21. Really? Really? "People who say it can't be done should not interfere with those who are doing it." Mirror: use it. You make yourselves look extremely petty. MIB
  22. Nowhere I can guarantee activity, but a couple places where the frequency of activity is way above mere randomness. MIB
  23. Ok, gotcha. I think the configuration is wrong ... canyon need to be above the flat looking down on it which gives the hunters a tactical advantage both for watching the prey and watching to avoid the humans. At least compared to the locations described to me, your flat has too much timber. We're talkin' edge of the sage / prairie, not just a bench up in the woods. Pretty spot you've got there, though. It reminds me very much of the back / south side of Lost Creek Reservoir near Medford. The view is sort of like your drone provides. The roads are all up "at ranch level", no access on down to the reservoir ... and I want to get down there to fish. MIB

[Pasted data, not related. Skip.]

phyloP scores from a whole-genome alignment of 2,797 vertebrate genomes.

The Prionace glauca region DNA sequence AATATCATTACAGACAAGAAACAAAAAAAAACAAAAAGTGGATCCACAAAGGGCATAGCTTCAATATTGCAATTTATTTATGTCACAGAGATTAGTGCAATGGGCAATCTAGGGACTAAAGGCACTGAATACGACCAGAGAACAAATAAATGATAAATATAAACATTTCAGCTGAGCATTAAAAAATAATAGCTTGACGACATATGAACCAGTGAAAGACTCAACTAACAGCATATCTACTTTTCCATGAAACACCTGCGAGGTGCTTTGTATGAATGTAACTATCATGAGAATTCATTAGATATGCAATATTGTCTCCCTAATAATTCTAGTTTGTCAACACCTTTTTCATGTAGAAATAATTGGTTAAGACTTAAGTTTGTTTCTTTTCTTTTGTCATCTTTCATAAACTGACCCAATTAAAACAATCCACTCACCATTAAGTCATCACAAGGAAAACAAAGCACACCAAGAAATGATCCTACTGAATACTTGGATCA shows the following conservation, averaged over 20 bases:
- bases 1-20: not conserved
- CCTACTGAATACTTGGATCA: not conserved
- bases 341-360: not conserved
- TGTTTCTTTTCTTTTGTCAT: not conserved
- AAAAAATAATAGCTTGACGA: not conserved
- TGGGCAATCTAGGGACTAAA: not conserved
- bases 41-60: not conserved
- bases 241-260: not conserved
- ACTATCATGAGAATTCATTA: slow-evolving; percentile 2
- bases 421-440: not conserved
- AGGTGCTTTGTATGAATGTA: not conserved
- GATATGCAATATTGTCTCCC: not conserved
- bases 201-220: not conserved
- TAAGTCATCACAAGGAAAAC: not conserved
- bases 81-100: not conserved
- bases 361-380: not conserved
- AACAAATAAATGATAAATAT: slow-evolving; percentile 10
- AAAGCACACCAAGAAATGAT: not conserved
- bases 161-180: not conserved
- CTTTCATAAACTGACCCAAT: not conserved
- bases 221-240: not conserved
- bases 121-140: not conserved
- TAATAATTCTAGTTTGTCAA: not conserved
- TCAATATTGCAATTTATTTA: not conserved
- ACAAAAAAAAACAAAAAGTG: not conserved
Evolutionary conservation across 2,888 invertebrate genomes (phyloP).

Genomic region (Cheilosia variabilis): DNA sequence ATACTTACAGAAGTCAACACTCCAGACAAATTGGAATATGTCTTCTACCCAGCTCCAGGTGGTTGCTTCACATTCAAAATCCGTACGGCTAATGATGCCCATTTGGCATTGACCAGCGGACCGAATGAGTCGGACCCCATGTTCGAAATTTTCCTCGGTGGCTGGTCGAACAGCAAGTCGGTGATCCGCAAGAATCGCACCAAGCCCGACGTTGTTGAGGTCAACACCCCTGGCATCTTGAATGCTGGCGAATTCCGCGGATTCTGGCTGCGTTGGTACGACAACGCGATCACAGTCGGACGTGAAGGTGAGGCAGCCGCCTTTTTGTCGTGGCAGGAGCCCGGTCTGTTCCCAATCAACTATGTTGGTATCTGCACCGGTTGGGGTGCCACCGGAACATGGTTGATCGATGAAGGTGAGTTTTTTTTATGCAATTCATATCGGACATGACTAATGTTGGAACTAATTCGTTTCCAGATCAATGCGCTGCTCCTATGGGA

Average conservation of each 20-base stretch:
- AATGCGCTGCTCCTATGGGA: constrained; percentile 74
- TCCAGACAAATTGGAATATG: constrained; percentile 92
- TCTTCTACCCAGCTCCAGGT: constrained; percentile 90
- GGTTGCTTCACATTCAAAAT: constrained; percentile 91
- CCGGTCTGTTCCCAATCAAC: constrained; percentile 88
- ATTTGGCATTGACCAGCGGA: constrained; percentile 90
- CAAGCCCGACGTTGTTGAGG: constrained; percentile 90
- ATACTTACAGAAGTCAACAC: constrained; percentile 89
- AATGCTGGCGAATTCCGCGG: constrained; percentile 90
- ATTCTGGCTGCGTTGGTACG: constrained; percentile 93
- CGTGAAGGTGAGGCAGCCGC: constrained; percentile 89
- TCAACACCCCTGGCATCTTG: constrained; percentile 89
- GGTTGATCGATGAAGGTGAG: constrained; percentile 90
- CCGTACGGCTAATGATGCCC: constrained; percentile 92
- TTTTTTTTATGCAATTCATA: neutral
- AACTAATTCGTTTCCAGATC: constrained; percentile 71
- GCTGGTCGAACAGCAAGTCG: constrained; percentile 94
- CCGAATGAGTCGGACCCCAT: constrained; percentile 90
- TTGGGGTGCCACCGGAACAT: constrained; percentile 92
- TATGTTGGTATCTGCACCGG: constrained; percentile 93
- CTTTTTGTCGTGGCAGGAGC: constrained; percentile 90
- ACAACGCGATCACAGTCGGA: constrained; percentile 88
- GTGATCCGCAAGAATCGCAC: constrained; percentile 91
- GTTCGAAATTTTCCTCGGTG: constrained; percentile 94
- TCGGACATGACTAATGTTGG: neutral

24. Thanks for the link ... took a while to find a break to listen to it. (I also listened to 1-2 others he did ... hopefully I'm not mixing up which is which. Kryder brings up some good points. I'm not sure all his assumptions / assertions are correct nor are all the things he interprets from them correct, however, there's a possibility he is correct so they're worth considering seriously, then considering the implications. Ultimately, we remain without clear, supportable answers. MIB
  25. Twist ... no. A person who hasn't been there might think so but someone who has ... it rings true. Unless you've been there and done that you just can't conceive of how quiet they can be when they choose. It's not merely incredible, it's a bit unnerving. This is sheri's story, I'm not going to distract from it by interjecting mine in the middle, I'm just going to give her a hat tip and say "yep." MIB